This article redescribes early modern European defenses of private property in terms of a theoretical project of seeking to establish the true or essential nature of property. Most of the scholarly literature has focused on the historical and normative issues relating to the various accounts of original acquisition around which these defenses were organized. However, in my redescription, these so-called ‘original acquisition stories’ appear as methodological devices for an analytic reduction and resolution of property into its fundamental elements and axioms. Through these stories, property is ‘created’ in the form of the classical liberal paradigm of presumptively exclusive, private ownership of material things. The problem is that this project of ‘creation’ is also a project which arbitrarily excludes or marginalizes other forms and systems of property, and especially usufructuary forms of common property. After critically explicating this early modern project of creation, I go on to argue that the classical liberal paradigm and its problems continue to inform property theory and discourse in the late modern era.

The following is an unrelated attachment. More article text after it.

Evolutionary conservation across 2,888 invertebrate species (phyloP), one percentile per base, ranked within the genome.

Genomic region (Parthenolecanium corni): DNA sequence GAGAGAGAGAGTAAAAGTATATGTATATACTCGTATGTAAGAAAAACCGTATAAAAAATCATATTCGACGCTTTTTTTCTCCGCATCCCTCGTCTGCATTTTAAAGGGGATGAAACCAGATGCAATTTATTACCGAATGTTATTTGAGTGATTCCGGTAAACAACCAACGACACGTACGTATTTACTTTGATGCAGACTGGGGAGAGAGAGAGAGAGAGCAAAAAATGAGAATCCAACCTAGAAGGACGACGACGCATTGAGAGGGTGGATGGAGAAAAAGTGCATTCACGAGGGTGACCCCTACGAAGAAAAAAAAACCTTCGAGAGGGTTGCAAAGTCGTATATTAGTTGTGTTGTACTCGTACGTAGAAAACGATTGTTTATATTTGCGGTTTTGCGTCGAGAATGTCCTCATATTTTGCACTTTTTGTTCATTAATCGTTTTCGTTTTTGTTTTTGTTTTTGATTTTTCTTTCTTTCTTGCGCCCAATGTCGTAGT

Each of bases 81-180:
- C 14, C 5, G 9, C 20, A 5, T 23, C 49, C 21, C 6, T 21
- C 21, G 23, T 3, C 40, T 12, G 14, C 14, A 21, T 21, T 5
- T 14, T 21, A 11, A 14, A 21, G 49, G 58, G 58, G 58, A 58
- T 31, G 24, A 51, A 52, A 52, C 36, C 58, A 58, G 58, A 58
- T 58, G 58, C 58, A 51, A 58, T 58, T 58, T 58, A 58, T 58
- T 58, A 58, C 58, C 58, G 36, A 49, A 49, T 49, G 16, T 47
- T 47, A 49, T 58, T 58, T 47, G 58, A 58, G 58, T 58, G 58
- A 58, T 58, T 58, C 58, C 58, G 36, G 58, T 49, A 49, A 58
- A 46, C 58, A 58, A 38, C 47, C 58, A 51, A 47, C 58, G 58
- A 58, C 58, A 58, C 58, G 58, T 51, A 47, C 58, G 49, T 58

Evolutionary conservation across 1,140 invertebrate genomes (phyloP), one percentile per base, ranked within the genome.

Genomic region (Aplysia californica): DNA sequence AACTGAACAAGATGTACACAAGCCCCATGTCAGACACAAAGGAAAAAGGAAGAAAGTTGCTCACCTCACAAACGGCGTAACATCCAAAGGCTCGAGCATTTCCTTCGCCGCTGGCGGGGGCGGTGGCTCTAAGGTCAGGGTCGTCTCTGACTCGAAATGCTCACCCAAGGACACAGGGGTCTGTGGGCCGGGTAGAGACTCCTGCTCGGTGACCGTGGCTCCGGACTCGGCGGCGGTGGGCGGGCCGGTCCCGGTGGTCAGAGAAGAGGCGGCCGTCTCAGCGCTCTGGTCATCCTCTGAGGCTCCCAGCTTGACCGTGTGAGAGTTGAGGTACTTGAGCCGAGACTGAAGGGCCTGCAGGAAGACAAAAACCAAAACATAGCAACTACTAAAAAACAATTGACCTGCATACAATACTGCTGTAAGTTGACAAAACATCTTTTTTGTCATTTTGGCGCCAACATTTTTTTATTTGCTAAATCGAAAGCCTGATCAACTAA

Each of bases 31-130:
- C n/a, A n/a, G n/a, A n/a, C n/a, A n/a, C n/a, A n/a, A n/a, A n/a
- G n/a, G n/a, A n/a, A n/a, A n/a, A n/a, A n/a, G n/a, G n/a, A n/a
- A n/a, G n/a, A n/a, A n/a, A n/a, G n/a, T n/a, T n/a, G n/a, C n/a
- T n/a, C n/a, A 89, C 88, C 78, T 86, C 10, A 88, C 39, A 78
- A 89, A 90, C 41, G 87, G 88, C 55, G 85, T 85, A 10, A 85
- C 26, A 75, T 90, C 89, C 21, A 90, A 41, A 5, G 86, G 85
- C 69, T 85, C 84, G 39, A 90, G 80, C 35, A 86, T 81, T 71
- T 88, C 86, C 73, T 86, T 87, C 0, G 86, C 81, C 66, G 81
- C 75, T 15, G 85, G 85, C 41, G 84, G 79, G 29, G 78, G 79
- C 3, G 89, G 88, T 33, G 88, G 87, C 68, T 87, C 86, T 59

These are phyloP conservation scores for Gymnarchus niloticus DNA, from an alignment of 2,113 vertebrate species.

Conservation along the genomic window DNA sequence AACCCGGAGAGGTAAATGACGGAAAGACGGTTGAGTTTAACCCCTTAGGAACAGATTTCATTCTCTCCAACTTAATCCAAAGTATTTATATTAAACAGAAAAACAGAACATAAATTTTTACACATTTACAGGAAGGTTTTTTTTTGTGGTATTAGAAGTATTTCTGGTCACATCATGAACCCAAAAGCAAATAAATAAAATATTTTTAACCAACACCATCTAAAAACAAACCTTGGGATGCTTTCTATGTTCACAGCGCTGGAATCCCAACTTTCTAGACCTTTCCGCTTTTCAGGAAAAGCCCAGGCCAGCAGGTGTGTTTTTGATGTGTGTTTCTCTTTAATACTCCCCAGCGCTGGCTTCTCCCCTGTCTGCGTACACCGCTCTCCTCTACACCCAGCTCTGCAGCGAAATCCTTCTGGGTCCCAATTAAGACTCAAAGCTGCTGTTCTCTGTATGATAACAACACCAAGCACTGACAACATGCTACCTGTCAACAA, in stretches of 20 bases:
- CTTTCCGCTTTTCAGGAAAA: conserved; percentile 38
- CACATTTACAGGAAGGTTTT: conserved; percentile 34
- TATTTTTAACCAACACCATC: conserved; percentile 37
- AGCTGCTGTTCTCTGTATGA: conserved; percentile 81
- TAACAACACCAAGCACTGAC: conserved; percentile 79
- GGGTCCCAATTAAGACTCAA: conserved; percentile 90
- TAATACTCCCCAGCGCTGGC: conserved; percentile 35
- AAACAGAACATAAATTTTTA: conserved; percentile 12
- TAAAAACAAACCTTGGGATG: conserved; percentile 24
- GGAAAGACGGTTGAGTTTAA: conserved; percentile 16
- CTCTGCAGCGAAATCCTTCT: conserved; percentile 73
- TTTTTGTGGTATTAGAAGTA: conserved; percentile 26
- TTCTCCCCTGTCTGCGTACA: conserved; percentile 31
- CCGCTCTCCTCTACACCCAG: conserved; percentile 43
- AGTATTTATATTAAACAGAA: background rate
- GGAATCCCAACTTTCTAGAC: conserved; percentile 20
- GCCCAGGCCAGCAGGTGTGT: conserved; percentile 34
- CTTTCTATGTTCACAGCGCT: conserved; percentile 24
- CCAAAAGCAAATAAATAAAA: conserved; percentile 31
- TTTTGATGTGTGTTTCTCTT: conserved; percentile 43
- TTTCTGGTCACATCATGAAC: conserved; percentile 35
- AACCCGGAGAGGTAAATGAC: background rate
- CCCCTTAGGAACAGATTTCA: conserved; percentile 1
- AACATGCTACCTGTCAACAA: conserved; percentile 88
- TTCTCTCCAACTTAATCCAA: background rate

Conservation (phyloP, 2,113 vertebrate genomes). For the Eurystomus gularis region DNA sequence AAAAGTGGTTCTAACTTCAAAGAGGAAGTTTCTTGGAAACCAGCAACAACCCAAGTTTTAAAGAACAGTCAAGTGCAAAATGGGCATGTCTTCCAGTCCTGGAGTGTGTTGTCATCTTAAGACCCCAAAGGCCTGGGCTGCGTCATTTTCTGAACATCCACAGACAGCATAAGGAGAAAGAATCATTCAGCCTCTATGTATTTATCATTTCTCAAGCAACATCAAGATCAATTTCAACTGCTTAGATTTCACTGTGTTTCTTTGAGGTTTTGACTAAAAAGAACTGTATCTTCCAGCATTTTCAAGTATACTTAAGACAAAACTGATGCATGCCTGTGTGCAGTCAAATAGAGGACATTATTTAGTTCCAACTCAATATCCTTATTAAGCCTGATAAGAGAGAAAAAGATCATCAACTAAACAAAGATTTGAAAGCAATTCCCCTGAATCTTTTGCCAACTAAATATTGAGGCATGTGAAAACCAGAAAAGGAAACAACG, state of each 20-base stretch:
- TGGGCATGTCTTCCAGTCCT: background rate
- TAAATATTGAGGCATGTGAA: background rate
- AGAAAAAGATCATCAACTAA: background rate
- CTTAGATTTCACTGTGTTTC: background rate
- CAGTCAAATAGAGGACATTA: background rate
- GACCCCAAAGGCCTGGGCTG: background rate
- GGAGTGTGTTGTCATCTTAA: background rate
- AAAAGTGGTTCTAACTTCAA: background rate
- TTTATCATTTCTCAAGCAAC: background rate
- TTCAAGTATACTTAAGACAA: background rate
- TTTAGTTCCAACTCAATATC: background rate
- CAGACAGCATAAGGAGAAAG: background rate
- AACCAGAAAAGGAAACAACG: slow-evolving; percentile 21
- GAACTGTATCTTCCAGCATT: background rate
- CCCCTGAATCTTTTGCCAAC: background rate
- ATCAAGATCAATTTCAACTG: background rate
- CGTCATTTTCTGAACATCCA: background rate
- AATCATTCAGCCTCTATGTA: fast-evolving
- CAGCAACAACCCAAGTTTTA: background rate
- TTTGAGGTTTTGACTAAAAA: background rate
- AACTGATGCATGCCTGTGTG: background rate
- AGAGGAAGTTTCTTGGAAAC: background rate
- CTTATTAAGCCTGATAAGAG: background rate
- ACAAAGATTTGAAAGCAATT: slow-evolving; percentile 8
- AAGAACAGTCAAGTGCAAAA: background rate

Erik J Olsen, The early modern ‘creation’ of property and its enduring influence, European Journal of Political Theory. First Published November 10, 2019. https://doi.org/10.1177/1474885119882146.